What initially inspired you to pursue a career in education?
Inspiration seems to be the right approach to explain how I made my way into an educational career. When I started my German and Journalism university studies, all I could think about was becoming a sports journalist. However, it transpired that I was much more interested in the linguistic aspect of the degree.
I started to teach new university students as a tutor in the German studies department. However, my colleagues in the department of English studies and psycholinguistics inspired me. The way they taught linguistic theory seemed much more demanding and exciting than the German department’s.
Luckily, one professor in the German department gave me the chance to add some of those theories to my tutoring program. I was not aware of this then, but obviously, this was my inspiration and starting point: I wanted to add topics to my courses without having any material for it in my language, without having the foundation for it in my university department.
I needed to work on it myself and prepare the material to enable my students to understand it and work with it. I was inspired and inspiring at the same time: What a great experience. And luckily, my students liked what I did. Maybe because it was different from what they experienced in their regular studies, perhaps they were just nerds… Hard to tell more than 20 years later…
After graduating, I became a university teacher in the department of German linguistics. The teaching part was always more attractive to me than the research work. In my late twenties, after five years of working at university, I decided to quit the university career and do something else without exactly knowing what this could be.
I applied for a teaching position in Osaka as I also wanted to have the experience of living and working abroad. Having approximately six months before travelling to Japan, I followed the advice of a friend and applied as a teacher at the Humboldt-Institut in Lindenberg. This was my first contact with Humboldt and German as a foreign language and the start of my educational career in this field. With a double Humboldt experience (teacher, summer course director) and my teaching work in Japan, I took up the position of the institute’s director at the Humboldt-Institut in Constance, so the story began.
After three years as the educational director at a renowned school for German as a foreign language in Dusseldorf, I came back to Humboldt in 2009 to take up the position of educational director of the company. Of course, this position changed during my development and expansion to my actual job position as the academic director. However, the constant over the years was my belief in making things better and giving people an (educational) environment where they could find something interesting, something new or – to come back to the very beginning – something inspiring for themselves.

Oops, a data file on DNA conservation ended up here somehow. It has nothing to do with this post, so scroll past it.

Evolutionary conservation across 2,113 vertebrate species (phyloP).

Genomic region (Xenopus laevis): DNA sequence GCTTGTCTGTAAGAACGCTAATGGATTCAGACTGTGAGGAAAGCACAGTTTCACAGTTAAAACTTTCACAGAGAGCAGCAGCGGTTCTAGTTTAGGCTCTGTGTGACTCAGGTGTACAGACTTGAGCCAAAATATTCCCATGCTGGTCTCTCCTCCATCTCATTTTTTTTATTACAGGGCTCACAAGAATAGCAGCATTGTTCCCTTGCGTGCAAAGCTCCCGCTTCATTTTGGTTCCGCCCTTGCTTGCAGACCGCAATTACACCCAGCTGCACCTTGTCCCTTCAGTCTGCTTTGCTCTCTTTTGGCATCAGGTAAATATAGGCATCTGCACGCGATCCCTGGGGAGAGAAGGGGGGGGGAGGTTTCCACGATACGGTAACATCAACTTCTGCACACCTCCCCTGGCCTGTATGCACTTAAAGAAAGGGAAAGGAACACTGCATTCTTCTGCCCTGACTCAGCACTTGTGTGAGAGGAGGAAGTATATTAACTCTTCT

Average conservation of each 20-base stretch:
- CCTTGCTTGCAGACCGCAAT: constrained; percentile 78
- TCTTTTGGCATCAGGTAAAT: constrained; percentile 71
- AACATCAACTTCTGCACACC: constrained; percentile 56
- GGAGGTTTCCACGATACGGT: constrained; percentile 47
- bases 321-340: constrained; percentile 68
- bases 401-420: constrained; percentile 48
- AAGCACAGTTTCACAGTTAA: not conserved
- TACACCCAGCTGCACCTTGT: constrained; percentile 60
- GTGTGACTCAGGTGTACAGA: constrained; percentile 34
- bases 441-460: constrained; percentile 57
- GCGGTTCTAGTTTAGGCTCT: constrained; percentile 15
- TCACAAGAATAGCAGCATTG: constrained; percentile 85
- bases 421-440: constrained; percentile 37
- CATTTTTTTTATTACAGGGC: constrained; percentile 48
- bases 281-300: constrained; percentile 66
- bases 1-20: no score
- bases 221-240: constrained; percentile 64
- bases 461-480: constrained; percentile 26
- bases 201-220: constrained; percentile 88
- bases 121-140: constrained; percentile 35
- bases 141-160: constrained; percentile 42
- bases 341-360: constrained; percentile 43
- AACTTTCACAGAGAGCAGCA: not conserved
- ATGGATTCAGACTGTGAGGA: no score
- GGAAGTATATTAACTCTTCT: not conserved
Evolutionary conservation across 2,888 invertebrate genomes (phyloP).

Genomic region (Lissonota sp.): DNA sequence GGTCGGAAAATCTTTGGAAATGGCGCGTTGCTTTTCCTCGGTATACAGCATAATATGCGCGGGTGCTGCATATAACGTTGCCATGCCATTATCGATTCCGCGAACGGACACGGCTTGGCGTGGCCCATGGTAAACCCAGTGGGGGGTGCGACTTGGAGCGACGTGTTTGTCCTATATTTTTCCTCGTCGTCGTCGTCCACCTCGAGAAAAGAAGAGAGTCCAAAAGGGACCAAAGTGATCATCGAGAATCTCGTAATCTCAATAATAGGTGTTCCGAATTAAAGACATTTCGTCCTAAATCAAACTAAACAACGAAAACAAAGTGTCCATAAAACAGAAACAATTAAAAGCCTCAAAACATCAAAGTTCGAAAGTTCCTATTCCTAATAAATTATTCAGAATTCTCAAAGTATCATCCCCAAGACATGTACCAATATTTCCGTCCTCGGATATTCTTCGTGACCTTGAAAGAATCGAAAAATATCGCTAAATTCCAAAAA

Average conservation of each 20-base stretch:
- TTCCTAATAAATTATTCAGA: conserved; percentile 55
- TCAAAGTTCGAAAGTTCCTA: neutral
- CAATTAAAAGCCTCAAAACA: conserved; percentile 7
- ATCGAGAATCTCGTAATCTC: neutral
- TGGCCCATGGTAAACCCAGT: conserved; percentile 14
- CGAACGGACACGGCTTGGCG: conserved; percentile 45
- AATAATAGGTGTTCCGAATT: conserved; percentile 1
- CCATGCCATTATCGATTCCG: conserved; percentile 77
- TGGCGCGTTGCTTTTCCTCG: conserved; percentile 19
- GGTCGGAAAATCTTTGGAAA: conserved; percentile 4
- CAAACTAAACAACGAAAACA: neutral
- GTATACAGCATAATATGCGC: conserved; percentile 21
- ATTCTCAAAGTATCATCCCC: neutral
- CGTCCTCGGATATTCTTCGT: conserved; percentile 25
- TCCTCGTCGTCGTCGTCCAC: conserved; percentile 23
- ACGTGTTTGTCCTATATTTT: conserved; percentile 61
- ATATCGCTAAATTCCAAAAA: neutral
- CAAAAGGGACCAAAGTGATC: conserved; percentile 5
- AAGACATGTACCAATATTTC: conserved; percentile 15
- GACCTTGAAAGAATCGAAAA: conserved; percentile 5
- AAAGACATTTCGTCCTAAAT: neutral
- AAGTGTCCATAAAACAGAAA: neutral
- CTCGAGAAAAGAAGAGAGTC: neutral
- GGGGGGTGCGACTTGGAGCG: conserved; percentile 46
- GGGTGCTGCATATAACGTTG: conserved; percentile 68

How do your own life/work experiences inform your approach to your work?
I did not have the traditional teacher training but found my way to teaching while practising it and experiencing the direct outcome of my work. I have always tried to be open to different approaches and tried to find the best possible way to implement good ideas into my work. Luckily, the teams I had been responsible for have been relatively small initially and began to grow in line with my management experience. Thus, I was able to grow during my career and help others growing at the same time. Today, I try to transfer those experiences to the management teams in our schools and support their independence and sense of responsibility. I leave it up to my teams to judge if my work in this field has already been successful. On the other hand, I keep trying to incorporate their experiences into my work and improve both the schools’ contents and approaches and my management work.
Speaking about cultural experience and living abroad, my situation in Japan, working in a foreign country without speaking the language or being familiar with the culture, has influenced my work with international students. This has been true during my time in Constance and Dusseldorf working with adult university students. Still, it becomes even more evident with younger Humboldt students. They come to Germany without their parents or friends to learn the language and go to a secondary school afterwards being only 15 or 16 years old. Trying to put myself in their position always leaves a trace of humbleness in me, and I am not sure if I would have been able to do what they do when I was their age.
Describe the typical Boarding School Experience student? Who is the course aimed at?